All local health and care systems will have to devise their STP action plans to save hundreds of millions rather than shave a few pounds and trial the odd innovation here and there. Overall they need to save £30 billion per annum all in. 

Technology, estates, the opening and closing of hospitals, dentistry, General Practices, people, community facilities are all impacted and in play. Make no mistake, this process cannot do anything but force new alliances and step change behaviours.

As with local government devolution there is, seemingly, no central plan.  But there is a longing for localities to take agency. 

But those local systems that do not make compelling and convincing proposals will be the subject of far closer attention, on an ongoing basis from the centre, than those judged to be at the more inventive end of things.

So just as Sajid Javid, the Secretary of State for Communities and Local Government has confirmed that local government will need an elected mayor to achieve ‘devo full monty’,  the NHS will need huge savings and some kind of  risk mitigation threshold for patients. 

One insider observes that ‘every NHS Chief Executive has a gun pointed at their head’.

Lack of consultation

Health Chief Executives and their senior teams across the country have consequently spent the bulk of this year huddled in hundreds of meetings seeking to create strategies and plans that will shape provision and spend for at least the next five years.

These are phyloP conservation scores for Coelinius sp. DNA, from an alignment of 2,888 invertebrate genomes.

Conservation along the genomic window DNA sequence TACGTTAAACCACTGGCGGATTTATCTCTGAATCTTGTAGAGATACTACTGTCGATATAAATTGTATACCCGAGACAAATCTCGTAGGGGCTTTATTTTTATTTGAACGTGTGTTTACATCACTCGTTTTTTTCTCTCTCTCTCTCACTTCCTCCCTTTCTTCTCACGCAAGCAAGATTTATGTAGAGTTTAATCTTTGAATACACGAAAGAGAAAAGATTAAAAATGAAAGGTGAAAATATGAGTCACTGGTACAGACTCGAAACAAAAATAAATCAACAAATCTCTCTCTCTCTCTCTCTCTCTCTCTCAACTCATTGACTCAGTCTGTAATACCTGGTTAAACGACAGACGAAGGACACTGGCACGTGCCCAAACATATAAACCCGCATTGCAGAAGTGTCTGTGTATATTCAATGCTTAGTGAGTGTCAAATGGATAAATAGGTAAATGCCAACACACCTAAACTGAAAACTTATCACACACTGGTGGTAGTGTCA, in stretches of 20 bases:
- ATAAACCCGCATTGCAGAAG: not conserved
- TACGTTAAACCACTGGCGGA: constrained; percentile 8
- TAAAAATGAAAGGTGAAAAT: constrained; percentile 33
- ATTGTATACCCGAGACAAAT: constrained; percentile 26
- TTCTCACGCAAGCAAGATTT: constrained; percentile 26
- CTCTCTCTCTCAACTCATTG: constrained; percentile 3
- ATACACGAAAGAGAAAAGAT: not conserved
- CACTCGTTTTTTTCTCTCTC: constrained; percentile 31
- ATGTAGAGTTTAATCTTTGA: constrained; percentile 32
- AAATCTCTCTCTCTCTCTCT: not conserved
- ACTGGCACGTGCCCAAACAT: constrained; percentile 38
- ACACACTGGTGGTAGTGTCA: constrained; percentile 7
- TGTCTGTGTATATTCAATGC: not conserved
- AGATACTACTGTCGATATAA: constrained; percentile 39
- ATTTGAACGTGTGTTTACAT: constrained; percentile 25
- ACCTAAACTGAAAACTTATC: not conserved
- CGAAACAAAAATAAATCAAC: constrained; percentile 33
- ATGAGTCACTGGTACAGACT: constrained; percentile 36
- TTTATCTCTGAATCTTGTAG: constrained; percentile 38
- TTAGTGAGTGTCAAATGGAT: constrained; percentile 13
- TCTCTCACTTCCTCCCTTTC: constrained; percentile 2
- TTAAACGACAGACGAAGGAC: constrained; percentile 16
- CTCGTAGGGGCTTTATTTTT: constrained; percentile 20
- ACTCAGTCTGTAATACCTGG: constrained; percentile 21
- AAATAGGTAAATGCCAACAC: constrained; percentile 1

The pace at which they have been required to work has severely constrained the ability of any locality to consult widely or seek citizen feedback as the best examples of movements to combine local authorities and executive Mayors have had the good fortune to attempt.

While the detail of the 44 proposals is now at NHS HQ for consideration, and not yet available to public scrutiny, a consequence of the speed at which this putative revolution has been brought off may be that it is not as innovative as some might hope. 

This is not to criticise any STP area, or the NHS,  but simply to note that the lobbying of local government groups such as the South East Strategic Leaders, and the Manchester and Bristol City Deals all unlocked fresh approaches to finance through a review of the local use of business rates, a sharing of increased GVA returns between the North and the Treasury and revolving investment funds for infrastructure.  It is unlikely that an equivalent moment of resource innovation will have been secured through the current NHS STP process. 

For now though the sheer scale and potential of what this silent NHS revolution is attempting remains far off the radars of so many.  This will have to be corrected.  If the development of the various waves of local government change are anything to go by, the silent NHS revolution is only in its infancy. 

Francis Davis is Professor of Social Justice and Innovation at St Mary's University, Twickenham; Director of Public Policy at the Edward Cadbury Centre, University of Birmingham; and a member of the Mile End Institute Advisory Board.